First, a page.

May/June  2001    

Feature


Rebirth in Memphis
Just a Few Short Blocks from the Birth Place of Rock and Roll, IGA experiences Revitalization of its
Independence

by Penny Beverage

Some say Memphis was the birthplace of one of our society’s most compelling discoveries: rock and roll. Elvis Presley, Jerry Lee Lewis and Roy Orbison were discovered there right in the midst of the Southern city along the Mississippi River, and made their starts in the city’s small, one-roomed Sun Recording Studio.

In April, Memphis witnessed another rebirth: the rebirth and revitalization of a dream, that of the Independent Glass Association (IGA), which signed up 81 participants in its newest program, e-direct bill™, and 13 new participants in another of its programs, the AmeriGlass Group Buying Program, according to Tim Smale, chief executive officer for the IGA. 

The event kicked off early on Wednesday with a golf outing, followed by a Blues Cruise in the evening, on which attendees had a chance to relax before the festivities went into full swing. True Memphis barbecue was served on the authentic steamboat, as participants cruised up and down the Mississippi River and caught up with old friends and associates.

Approximately 600 attendees and 54 exhibitors met for Independents’ Days, April 4-7, doubling the show’s previous attendance last year. The fourth annual IGA show kicked off with an introduction by the enthusiastic Smale, who intrigued attendees immediately with one suggestion: “Sometimes you’ve got to get mad, and stand up and say ‘I’m mad as @#!% and I’m not going to take it anymore!”

Smale showed a clip from the movie Network in which Peter Finch encourages the nation via television news to “run to the window, stand up and shout, ‘I’m mad as @#!% and I’m not going to take it anymore!’” After sending the audience into both passion and laughter with the clip, Smale urged the audience to stand up and join him shouting the slogan, as it relates to their positions as independent glass shops. From that moment on, the enthusiastic group got down to business in what proved to be a successful weekend for all—attendees and exhibitors alike, along with the association as a whole, which ended the convention with an optimistic outlook for the coming year.

IGA president Donovan Trana also took the stage to reflect on a good year for the association and to welcome Independents’ Days attendees. Bringing all to reminisce about the days when former president George Bush named 1,000 “Points of Light” across the nation, joined by Randy Travis’s hit of the same name, Trana named the following as Points of Light in the industry, for their contributions throughout the past year: Bob Hittenburger, Best Glass, Phoenix; Scott and Lonna Owens, Excel Auto Glass, Lake Katrine, N.Y.; Mark Rizzi, ACR Glass, Alliance, Neb.; John and Pam Waller, Waller’s Auto Glass Express, Ladysmith, Wis.; and, Marc Anderson, All Glass of Minnesota, Saint Paul, Minn.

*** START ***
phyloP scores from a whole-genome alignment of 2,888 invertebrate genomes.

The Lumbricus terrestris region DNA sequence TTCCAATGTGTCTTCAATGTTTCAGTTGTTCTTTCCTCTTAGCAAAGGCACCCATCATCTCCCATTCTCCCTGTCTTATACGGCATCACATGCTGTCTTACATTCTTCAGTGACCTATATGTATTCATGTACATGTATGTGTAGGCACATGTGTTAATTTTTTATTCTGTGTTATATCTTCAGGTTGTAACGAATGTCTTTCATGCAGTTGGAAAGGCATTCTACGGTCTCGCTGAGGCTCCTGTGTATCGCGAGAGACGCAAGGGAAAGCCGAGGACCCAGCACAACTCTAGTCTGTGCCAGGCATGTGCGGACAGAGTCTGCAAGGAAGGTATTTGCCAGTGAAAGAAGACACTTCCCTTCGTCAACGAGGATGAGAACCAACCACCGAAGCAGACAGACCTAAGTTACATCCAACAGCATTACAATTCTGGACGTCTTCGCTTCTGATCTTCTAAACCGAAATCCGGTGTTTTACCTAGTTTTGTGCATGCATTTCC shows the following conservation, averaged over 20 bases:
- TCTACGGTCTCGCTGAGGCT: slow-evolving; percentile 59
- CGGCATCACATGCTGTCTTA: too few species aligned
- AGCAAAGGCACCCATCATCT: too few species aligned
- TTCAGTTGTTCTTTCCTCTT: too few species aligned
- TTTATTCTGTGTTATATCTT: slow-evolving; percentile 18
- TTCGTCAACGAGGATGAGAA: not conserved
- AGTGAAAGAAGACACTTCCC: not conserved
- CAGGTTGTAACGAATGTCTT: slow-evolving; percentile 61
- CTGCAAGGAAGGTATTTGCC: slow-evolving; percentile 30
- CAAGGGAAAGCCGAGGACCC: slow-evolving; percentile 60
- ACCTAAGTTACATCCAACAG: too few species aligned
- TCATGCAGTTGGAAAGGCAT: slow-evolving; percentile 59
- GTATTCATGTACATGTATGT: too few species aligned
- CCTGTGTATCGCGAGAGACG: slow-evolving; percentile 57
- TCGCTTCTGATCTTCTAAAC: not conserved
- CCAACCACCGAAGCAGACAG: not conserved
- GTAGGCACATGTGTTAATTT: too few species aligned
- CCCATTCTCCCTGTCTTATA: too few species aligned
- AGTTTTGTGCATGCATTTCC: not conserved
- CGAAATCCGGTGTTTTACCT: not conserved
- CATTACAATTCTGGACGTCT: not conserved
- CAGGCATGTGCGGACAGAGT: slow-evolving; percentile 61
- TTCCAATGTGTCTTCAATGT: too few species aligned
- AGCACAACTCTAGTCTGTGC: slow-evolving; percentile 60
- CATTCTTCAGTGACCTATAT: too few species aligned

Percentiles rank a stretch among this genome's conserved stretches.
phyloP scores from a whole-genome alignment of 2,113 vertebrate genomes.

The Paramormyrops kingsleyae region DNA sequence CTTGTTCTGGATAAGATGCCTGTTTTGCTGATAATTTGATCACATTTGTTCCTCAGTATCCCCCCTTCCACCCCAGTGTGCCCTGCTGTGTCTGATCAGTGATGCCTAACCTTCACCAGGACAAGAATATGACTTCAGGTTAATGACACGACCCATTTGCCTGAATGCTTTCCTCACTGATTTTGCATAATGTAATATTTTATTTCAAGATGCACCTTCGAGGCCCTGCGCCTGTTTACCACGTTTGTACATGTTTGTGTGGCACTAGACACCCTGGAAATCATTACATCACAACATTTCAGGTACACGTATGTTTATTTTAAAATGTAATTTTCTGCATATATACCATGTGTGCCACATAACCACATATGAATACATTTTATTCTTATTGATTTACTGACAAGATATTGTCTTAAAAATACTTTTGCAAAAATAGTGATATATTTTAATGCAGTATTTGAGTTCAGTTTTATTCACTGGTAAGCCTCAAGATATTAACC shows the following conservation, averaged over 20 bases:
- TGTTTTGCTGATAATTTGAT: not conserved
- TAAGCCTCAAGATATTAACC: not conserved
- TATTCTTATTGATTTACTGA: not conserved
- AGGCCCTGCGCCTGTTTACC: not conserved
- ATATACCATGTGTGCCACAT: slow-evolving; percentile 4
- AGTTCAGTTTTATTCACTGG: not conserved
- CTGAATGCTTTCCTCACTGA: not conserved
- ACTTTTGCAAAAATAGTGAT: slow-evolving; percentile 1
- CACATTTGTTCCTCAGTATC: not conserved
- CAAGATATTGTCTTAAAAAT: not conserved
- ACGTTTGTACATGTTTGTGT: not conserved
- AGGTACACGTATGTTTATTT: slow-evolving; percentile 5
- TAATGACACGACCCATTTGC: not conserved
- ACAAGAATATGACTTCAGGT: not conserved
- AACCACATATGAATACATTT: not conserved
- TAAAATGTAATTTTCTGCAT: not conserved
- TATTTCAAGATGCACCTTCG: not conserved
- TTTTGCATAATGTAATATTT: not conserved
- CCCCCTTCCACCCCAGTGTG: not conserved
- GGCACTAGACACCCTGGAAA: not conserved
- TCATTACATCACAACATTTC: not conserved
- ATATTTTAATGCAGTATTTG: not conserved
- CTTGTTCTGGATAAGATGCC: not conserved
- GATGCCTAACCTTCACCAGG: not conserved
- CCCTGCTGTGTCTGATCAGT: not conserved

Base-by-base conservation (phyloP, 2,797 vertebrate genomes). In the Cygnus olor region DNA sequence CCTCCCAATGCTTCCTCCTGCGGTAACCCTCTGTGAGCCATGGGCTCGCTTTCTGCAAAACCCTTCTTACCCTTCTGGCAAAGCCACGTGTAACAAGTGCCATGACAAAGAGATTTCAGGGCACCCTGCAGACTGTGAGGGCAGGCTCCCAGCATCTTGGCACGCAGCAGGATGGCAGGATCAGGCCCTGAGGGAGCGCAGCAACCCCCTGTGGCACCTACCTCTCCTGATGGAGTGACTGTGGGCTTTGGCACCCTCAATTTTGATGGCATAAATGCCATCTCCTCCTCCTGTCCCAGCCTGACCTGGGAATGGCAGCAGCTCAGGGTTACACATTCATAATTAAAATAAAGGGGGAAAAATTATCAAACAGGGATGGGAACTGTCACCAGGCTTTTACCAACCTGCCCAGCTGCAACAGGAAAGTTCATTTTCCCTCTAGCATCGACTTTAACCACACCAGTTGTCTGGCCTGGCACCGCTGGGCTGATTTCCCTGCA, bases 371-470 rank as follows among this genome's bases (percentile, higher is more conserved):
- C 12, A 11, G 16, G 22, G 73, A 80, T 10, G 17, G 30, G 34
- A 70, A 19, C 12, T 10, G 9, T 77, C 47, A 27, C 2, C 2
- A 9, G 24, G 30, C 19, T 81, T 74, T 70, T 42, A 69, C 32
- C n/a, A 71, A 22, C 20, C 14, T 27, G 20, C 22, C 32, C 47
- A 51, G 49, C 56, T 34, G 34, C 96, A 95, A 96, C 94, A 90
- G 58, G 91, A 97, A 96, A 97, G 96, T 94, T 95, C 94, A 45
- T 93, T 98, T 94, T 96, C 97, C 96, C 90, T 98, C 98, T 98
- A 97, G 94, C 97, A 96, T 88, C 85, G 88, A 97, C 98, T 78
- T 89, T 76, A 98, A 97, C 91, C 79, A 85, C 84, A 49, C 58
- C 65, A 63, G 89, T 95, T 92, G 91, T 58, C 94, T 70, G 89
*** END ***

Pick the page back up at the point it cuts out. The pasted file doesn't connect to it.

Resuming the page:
In addition, the IGA presented the President’s Award to Kurt Muller of Auto Glass Express in Plainville, Conn., and the Carl Joliff Leadership Award to Ray Asbery of Equalizer.

    

The Sika Corp. prepares for visitors.

Dale Malcolm of Essex ARG assists IGA attendees with the company's latest products.

The Big Premier
In addition to marking the IGA’s fourth annual show and largest attendance ever, the Memphis event gave the association a chance to debut its newborn program, e-direct bill™, which has been in the works for approximately two years. The association just recently signed a contract with AMJ Logistics of Troy, Mich., to develop the program, and will be able to make it available to IGA members within 12 weeks of the show. With e-direct bill, shops will be able to bill both electronically and on paper, but could eliminate the “middle man” (the auto glass network), and could send invoices directly to insurance companies themselves.

“The ultimate goal is freedom,” said Smale, who added that he personally has contributed 60-70 hours a week to this program for two years. 

Sylvia Webb, president of AMJ Logistics, also gave her own remarks on the program and reminded the room of independents of the “new” golden rule: “He who has the gold makes the rules.”

However, she and Smale hope that with enough participants in e-direct bill, this new rule could transform into its original form yet again. 

Using e-direct bill, all program members can bill insurance companies directly and electronically from their shops. At the same time, they would all share one system, which would be administered by the IGA’s headquarters and AMJ Logistics, so that information could be accessed through one simple source. For example, the IGA can keep track of how often an insurance company short-paid auto glass shops, while regular members could do the same, using the e-direct bill system. Although this information would only be available on an overall, anonymous basis, one could track the statistics more easily to discover patterns in the payment—and lack thereof—process.

Smale said that with e-direct bill, auto glass shops can also negotiate prices themselves—without a network—with insurance companies and would only need Internet access and a membership in the program to do so quickly and easily. And in the case of a short-payment, he or she could immediately send an invoice to the insurance company (and yet again, electronically) in an effort to get paid more quickly. “Why shouldn’t you get paid in just two days?,” asked Smale, who said he has worked in enough other industries to find that in most scenarios besides auto glass, short payment is usually a rare occurrence.